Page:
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30. "~ing" - ている

Oni's picture

This is a very important grammar point. It corresponds to the English "~ing" form

  • form + います or いる
  • たべます → 食べて います
  • eat → eating (now)

Use this to describe things happening now.

  • 今 あなた に 話して います。
  • ima anata ni hanashite imasu.
  • I am talking to you now.
  • 今 ごはん を 食べて います。
  • ima gohan o tabete imasu.
  • I am eating rice (food) now.
  • 今 スカイダイビング を して います。
  • ima sukaidaibingu o shite imasu.
  • I am skydiving now.

To make a question just add か to the end. (See here for more on using か for asking questions.)

  • あなた は 勉強 して います か?
  • anata wa benkyou shite imasu ka?
  • Are you studying?

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MikuMarmalade's picture

Question on the topic....

Would this make sense?
Are you drinking?
[General, informal.]

Thanks. I was a lil lost on how to use iru and ka together correctly.

phreadom's picture

Since MicahCowan answered

Since MicahCowan answered this for me, I'll simply share his words. :)

(So what you'd want to say is something like あなたは飲んでいるか?)

micahcowan wrote:
Just tell the poster that the -te form is not optional for "-te iru", meaning "~ing". 飲みいる can't work; it has to be 飲んでいる (or 飲んでる, etc)


micahcowan's picture

Since I answered

I might as well throw in a couple caveats.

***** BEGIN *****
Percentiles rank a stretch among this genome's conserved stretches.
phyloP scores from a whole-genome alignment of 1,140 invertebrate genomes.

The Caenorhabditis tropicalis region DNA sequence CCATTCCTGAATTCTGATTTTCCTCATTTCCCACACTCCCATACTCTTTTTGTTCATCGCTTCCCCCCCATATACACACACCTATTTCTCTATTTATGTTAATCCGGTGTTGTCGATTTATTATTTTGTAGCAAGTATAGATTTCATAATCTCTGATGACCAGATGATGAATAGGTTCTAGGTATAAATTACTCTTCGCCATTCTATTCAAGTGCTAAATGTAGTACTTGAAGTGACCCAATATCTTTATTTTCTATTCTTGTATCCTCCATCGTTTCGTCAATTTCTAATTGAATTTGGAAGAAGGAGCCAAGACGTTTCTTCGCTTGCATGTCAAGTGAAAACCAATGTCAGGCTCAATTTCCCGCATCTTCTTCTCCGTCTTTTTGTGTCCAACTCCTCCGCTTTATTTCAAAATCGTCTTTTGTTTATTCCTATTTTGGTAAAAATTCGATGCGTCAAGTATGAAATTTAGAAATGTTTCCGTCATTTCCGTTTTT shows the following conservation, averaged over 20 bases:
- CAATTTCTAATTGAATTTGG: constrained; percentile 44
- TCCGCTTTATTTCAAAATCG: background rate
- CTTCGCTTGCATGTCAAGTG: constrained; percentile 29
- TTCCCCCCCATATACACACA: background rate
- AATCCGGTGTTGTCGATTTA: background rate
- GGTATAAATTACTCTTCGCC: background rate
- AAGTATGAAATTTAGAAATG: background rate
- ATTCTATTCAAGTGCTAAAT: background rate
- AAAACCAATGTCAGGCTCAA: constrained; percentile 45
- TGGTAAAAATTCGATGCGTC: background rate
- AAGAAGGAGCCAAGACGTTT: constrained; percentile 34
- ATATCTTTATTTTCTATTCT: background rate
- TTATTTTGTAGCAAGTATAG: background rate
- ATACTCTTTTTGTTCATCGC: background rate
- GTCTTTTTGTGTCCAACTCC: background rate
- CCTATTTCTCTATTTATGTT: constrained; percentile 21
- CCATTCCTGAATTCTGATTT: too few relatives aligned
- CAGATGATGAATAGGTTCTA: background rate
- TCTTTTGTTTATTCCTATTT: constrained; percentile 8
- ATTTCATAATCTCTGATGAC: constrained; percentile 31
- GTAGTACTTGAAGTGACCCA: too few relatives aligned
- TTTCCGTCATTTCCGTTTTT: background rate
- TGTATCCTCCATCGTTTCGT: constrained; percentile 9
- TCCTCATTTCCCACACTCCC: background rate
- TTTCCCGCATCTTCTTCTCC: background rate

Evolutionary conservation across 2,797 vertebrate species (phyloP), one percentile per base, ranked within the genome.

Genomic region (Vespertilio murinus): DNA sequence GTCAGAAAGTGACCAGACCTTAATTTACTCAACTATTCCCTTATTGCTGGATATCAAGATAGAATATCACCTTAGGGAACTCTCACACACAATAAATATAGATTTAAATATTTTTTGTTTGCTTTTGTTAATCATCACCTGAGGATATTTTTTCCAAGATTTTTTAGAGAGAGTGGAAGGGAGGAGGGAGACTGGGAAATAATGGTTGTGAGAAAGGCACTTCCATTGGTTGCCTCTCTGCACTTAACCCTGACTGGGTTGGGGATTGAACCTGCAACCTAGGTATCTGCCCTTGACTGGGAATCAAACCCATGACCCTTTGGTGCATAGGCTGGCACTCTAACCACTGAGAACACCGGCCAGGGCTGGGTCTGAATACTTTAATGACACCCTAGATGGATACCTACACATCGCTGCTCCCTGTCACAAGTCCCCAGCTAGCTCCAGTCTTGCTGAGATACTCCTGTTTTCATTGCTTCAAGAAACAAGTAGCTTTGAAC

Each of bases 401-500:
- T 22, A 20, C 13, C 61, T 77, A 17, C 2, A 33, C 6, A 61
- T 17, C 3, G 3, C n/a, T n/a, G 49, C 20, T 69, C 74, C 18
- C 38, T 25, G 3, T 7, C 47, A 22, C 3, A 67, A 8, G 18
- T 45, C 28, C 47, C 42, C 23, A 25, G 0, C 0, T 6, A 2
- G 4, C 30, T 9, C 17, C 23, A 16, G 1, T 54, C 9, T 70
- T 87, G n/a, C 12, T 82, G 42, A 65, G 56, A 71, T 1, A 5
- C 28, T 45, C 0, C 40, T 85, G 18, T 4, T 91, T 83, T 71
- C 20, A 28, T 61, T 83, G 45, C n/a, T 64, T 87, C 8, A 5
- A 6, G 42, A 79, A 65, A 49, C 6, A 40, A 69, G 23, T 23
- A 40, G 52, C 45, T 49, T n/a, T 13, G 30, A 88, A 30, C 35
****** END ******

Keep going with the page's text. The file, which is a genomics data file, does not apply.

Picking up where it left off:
Everything's context-dependent, of course. "飲んでいる" is going to mean either that someone is drinking right now, at this moment, or maybe occasionally that one is in a habitual state of drinking ("I'm drinking again (after trying to quit?)." If we're going out to a bar, and we're trying to decide who's available to be the "designated driver", plain 飲む or 飲みます is better, because what we're really asking is whether you will be drinking.

And あなたは would be omitted in most cases. If it's clear that I'm asking "you", then in Japanese you don't usually bother to say so explicitly. And if you are, then あなた would only be used in cases of very close familiarity (girlfriend/boyfriend/spouse); otherwise you'd use the person's name to address them.

And why is ni used there?

And why is ni used there?

ろす's picture

ni is a particle that means

ni is a particle that means something along the lines of the french au, it can represent movement, so in french je vais *au* cine, I go *to* the cinema, and what you're doing a short term action to je parle *au* ma petite copine, I speak *to* my girlfriend (or with, depending how you translate it)

"ima sukaidaibingu o shite

"ima sukaidaibingu o shite imasu"
Why is the particle o used here if it is a direct Object Marker?


o is used here because in this sentence sukaidaibingu is the object.....
to make it clear ,here is a method to find out what is the object of the sentence...
just ask the question: what am i doing ?
whatever u get as an answer is the object..
one more example:
i am eating bread..
what am i eating ?
hence bread is the object of this sentence

Live to eat , don't eat to live :€

verbs ending in -u or -ru

how would one conjugate a verb ending in -u or -ru to -teiru?

Clochi's picture

Man, My friend and my sensei

Man, My friend and my sensei couldn't explain this part to me.
They made it quite confusing, but you just made it simpel and easy to understand.

Thanks a lot Oni!!!

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